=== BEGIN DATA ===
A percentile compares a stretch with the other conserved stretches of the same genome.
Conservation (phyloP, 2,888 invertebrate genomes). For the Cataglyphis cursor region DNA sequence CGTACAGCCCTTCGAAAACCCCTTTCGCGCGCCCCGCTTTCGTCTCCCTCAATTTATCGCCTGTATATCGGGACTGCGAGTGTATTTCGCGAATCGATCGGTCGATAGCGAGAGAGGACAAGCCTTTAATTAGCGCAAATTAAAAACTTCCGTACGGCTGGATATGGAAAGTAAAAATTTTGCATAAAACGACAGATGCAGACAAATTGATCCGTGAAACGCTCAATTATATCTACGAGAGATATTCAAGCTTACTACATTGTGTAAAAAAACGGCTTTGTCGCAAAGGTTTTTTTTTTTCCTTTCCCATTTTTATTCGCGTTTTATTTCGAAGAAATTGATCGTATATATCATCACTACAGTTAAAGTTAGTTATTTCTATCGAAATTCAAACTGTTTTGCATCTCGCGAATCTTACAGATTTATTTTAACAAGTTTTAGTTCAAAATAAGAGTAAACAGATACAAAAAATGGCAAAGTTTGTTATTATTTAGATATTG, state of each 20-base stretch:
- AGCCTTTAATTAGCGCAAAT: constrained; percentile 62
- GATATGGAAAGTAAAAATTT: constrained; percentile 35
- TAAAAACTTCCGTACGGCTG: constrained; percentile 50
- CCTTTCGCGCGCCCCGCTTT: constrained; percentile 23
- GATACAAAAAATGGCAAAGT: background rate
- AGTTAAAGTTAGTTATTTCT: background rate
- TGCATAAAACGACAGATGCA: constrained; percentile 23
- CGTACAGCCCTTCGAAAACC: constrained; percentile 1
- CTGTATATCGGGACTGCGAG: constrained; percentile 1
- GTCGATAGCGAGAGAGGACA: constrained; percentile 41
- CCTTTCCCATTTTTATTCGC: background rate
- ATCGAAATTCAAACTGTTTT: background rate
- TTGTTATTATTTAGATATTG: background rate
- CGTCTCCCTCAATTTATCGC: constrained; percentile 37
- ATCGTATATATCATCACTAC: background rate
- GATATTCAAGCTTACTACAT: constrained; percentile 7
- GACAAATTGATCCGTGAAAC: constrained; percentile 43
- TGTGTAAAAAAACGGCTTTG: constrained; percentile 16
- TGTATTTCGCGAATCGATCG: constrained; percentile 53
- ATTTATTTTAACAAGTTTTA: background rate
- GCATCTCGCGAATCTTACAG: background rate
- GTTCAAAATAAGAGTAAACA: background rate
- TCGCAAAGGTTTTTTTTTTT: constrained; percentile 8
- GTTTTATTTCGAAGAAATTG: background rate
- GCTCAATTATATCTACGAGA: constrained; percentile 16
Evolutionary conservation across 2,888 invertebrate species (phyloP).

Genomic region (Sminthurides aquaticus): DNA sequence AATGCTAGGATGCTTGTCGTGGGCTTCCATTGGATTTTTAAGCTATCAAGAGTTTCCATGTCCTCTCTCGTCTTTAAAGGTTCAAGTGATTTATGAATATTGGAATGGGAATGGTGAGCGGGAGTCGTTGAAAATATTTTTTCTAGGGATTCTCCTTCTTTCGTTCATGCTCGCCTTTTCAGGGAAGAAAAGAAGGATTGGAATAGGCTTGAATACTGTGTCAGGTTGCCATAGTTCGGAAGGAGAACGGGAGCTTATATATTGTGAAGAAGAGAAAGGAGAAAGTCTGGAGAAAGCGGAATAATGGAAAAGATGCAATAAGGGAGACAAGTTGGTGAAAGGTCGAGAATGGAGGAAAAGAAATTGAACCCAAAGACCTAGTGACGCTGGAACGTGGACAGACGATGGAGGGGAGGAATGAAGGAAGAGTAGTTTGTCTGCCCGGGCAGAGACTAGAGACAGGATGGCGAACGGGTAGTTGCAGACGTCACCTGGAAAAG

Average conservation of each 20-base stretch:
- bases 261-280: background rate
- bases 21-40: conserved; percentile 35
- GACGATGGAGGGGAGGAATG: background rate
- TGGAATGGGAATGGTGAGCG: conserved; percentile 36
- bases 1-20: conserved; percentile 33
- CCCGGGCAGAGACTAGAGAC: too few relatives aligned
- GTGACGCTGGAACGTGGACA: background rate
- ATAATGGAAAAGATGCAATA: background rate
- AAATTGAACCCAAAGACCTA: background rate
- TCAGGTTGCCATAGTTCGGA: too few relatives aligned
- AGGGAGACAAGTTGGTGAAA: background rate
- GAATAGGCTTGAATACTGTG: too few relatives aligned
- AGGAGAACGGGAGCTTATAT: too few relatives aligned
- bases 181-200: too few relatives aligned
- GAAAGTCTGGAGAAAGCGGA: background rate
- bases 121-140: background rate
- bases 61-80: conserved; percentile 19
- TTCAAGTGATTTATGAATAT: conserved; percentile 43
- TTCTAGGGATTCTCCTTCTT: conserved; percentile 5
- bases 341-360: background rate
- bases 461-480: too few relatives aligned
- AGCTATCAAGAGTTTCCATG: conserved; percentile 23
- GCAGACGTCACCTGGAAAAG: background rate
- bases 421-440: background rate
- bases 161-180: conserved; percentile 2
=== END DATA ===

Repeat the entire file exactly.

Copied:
A percentile compares a stretch with the other conserved stretches of the same genome.
Conservation (phyloP, 2,888 invertebrate genomes). For the Cataglyphis cursor region DNA sequence CGTACAGCCCTTCGAAAACCCCTTTCGCGCGCCCCGCTTTCGTCTCCCTCAATTTATCGCCTGTATATCGGGACTGCGAGTGTATTTCGCGAATCGATCGGTCGATAGCGAGAGAGGACAAGCCTTTAATTAGCGCAAATTAAAAACTTCCGTACGGCTGGATATGGAAAGTAAAAATTTTGCATAAAACGACAGATGCAGACAAATTGATCCGTGAAACGCTCAATTATATCTACGAGAGATATTCAAGCTTACTACATTGTGTAAAAAAACGGCTTTGTCGCAAAGGTTTTTTTTTTTCCTTTCCCATTTTTATTCGCGTTTTATTTCGAAGAAATTGATCGTATATATCATCACTACAGTTAAAGTTAGTTATTTCTATCGAAATTCAAACTGTTTTGCATCTCGCGAATCTTACAGATTTATTTTAACAAGTTTTAGTTCAAAATAAGAGTAAACAGATACAAAAAATGGCAAAGTTTGTTATTATTTAGATATTG, state of each 20-base stretch:
- AGCCTTTAATTAGCGCAAAT: constrained; percentile 62
- GATATGGAAAGTAAAAATTT: constrained; percentile 35
- TAAAAACTTCCGTACGGCTG: constrained; percentile 50
- CCTTTCGCGCGCCCCGCTTT: constrained; percentile 23
- GATACAAAAAATGGCAAAGT: background rate
- AGTTAAAGTTAGTTATTTCT: background rate
- TGCATAAAACGACAGATGCA: constrained; percentile 23
- CGTACAGCCCTTCGAAAACC: constrained; percentile 1
- CTGTATATCGGGACTGCGAG: constrained; percentile 1
- GTCGATAGCGAGAGAGGACA: constrained; percentile 41
- CCTTTCCCATTTTTATTCGC: background rate
- ATCGAAATTCAAACTGTTTT: background rate
- TTGTTATTATTTAGATATTG: background rate
- CGTCTCCCTCAATTTATCGC: constrained; percentile 37
- ATCGTATATATCATCACTAC: background rate
- GATATTCAAGCTTACTACAT: constrained; percentile 7
- GACAAATTGATCCGTGAAAC: constrained; percentile 43
- TGTGTAAAAAAACGGCTTTG: constrained; percentile 16
- TGTATTTCGCGAATCGATCG: constrained; percentile 53
- ATTTATTTTAACAAGTTTTA: background rate
- GCATCTCGCGAATCTTACAG: background rate
- GTTCAAAATAAGAGTAAACA: background rate
- TCGCAAAGGTTTTTTTTTTT: constrained; percentile 8
- GTTTTATTTCGAAGAAATTG: background rate
- GCTCAATTATATCTACGAGA: constrained; percentile 16
Evolutionary conservation across 2,888 invertebrate species (phyloP).

Genomic region (Sminthurides aquaticus): DNA sequence AATGCTAGGATGCTTGTCGTGGGCTTCCATTGGATTTTTAAGCTATCAAGAGTTTCCATGTCCTCTCTCGTCTTTAAAGGTTCAAGTGATTTATGAATATTGGAATGGGAATGGTGAGCGGGAGTCGTTGAAAATATTTTTTCTAGGGATTCTCCTTCTTTCGTTCATGCTCGCCTTTTCAGGGAAGAAAAGAAGGATTGGAATAGGCTTGAATACTGTGTCAGGTTGCCATAGTTCGGAAGGAGAACGGGAGCTTATATATTGTGAAGAAGAGAAAGGAGAAAGTCTGGAGAAAGCGGAATAATGGAAAAGATGCAATAAGGGAGACAAGTTGGTGAAAGGTCGAGAATGGAGGAAAAGAAATTGAACCCAAAGACCTAGTGACGCTGGAACGTGGACAGACGATGGAGGGGAGGAATGAAGGAAGAGTAGTTTGTCTGCCCGGGCAGAGACTAGAGACAGGATGGCGAACGGGTAGTTGCAGACGTCACCTGGAAAAG

Average conservation of each 20-base stretch:
- bases 261-280: background rate
- bases 21-40: conserved; percentile 35
- GACGATGGAGGGGAGGAATG: background rate
- TGGAATGGGAATGGTGAGCG: conserved; percentile 36
- bases 1-20: conserved; percentile 33
- CCCGGGCAGAGACTAGAGAC: too few relatives aligned
- GTGACGCTGGAACGTGGACA: background rate
- ATAATGGAAAAGATGCAATA: background rate
- AAATTGAACCCAAAGACCTA: background rate
- TCAGGTTGCCATAGTTCGGA: too few relatives aligned
- AGGGAGACAAGTTGGTGAAA: background rate
- GAATAGGCTTGAATACTGTG: too few relatives aligned
- AGGAGAACGGGAGCTTATAT: too few relatives aligned
- bases 181-200: too few relatives aligned
- GAAAGTCTGGAGAAAGCGGA: background rate
- bases 121-140: background rate
- bases 61-80: conserved; percentile 19
- TTCAAGTGATTTATGAATAT: conserved; percentile 43
- TTCTAGGGATTCTCCTTCTT: conserved; percentile 5
- bases 341-360: background rate
- bases 461-480: too few relatives aligned
- AGCTATCAAGAGTTTCCATG: conserved; percentile 23
- GCAGACGTCACCTGGAAAAG: background rate
- bases 421-440: background rate
- bases 161-180: conserved; percentile 2